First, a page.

Session 2

October 17, 5:30 pm, 715 Hesburgh Library 



Roundtable on Medieval Manuscript StudiesA scribe cuts large pieces of parchment into regular sized pages


Daniel Hobbins (University of Notre Dame, History Department): “The History and Meaning of the Authorial Colophon”

Colophons are among the most carefully studied features of medieval manuscripts. But scribes were not alone in their use of colophons. Soon after European scribes began to date their copies in colophons, authors themselves began to date the composition of their works in a form clearly derived from the scribal colophon. In my paper I’ll provide an overview of the history of the authorial colophon, and explore what this practice can tell us about the history of authorship.

David Gura (University of Notre Dame, Special Collections): “Lemmatic displacement in the commentary of Arnulf of Orléans on Ovid’s Metamorphoses

The transition from the catena commentary to the scholion format in the early thirteenth century affects more than just the presentation of a commentary on its manuscript page. This change in the utilitarian tradition of the commentary (e.g. oral lecture to private study) can provide further insight into the evaluation of manuscript evidence, particularly approaches to interpreting and editing both commentary and text. This paper will address how the movement of commentary formats in manuscripts may introduce variants, unexplained contaminations, and other problems into the textual traditions of both classical texts and their commentaries. Instances of these problems will be explored using examples drawn from the manuscript tradition Arnulf of Orléans’ commentary on Ovid’s Metamorphoses. The manuscript evidence for Arnulf’s commentary spans amply the late twelfth to fifteenth century in both catena and scholion formats, and includes manuscripts from France, Italy, and Germany. Examples will illustrate how lemmata can “hop” from catena (commentary only) to scholion (commentary in margine or supra uersum) and the reverse. For example, variants may enter the text of the Metamorphoses not from another manuscript of Ovid, but rather from a commentary circulating independently of its primary text and e contrario. So the mysterious Manuscript X (source of contaminatio) may actually be a lemmatic commentary and not a manuscript of the “primary” text at all. The implications of these shifts on editing commentaries are equally problematic. The grammar and syntax of a commentary changes with its format. In catena the lemmata provide a syntactically unbroken link between text and commentary. Lemmata govern the syntax of their gloss (e.g. morphology, noun-adjective agreement, antecedents of pronouns, grammatical constructions) and can exert an influence on word order of both gloss and lemma (e.g. placement of enclitics, emphasis, structural/stylistic features). These features change when the same text is written in margine or supra uersum, in which lemmata often are omitted entirely. The possibility of having layered versions of a text places an editorial value on manuscripts format, which, previously, has been all but ignored.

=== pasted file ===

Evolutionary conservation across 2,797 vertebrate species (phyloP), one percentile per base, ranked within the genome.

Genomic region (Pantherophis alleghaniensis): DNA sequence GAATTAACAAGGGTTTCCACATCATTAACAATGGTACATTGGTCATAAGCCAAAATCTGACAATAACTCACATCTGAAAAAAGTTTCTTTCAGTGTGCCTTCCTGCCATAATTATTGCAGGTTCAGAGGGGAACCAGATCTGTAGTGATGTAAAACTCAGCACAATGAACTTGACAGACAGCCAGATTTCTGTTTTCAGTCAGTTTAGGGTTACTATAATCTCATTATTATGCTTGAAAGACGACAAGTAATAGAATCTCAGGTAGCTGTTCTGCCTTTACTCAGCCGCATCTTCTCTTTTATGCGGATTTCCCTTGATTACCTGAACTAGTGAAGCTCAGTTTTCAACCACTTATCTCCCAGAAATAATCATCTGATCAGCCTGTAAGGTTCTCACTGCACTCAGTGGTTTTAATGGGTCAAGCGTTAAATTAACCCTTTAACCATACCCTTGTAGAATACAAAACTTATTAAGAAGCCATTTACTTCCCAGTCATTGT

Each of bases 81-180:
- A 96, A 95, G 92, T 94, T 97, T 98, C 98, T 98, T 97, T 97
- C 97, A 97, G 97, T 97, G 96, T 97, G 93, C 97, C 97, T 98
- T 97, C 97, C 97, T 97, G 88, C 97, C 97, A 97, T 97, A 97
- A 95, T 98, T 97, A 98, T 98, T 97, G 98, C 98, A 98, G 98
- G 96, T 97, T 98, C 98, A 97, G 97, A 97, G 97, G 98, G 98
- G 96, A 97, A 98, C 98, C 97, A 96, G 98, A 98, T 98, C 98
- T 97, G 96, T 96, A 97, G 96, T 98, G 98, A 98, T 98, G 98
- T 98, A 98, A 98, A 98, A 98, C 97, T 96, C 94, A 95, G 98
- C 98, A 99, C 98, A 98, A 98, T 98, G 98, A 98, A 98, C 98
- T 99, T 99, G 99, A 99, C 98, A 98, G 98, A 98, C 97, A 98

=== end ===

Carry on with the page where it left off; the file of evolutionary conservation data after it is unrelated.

Christopher Scheirer (University of Notre Dame, Medieval Institute): “Throwing Open the Doors of the Word: Symbolizing the Book as Building in Aldred’s Colophon for the Lindisfarne Gospels”

The “Lindisfarne” Gospels, perhaps the most famous and arrestingly beautiful suriving product of early Insular book production, is now better known than ever, thanks in no small measure to two volumes of essays by Michelle Brown in 2004 and 2008 and, more recently, its much anticipated homecoming exibition in Durham Cathedral this past summer. Unique on a variety of levels, and a treasure trove of scholarly interest for art historians, palaeographers, biblical scholars, and historical linguists alike, the “Lindisfarne” Gospels has the further distinction of being one of only two gospel codices from the Anglo-Saxon period supplied with full interlinear Old English glosses. The scribe and glossator, Aldred, a priest and member of the community of St. Cuthbert at Chester-le-Street in the middle of the tenth century, is also responsible for the lenghthy colophon appended to the end of St. John’s Gospel on fol. 259rb of the manuscript.

In many ways unparalleled both in length and content in the corpus of Insular scribal colophons, Aldred’s text purports to give account of the book’s material history and the circumstances of its production at Lindisfarne in the late seventh or early eighth century. As Francis L. Newton, Francis L. Newton, Jr., and I have argued in a recent article, however, Aldred does far more in the colophon than simply communicating historical “fact,” instead carefully and meticulously structuring his text so as to operate on a number of symbolic and metaphorical levels. The present brief essay will focus more closely on but one of these metaphorical stuctures, namely, Aldred’s deployment of the Cassiodorean conception of the book as a building, or rather, of the Scriptuarum divinarum palatia, and the subtle ways in which he articulates this understanding throughout the colophon.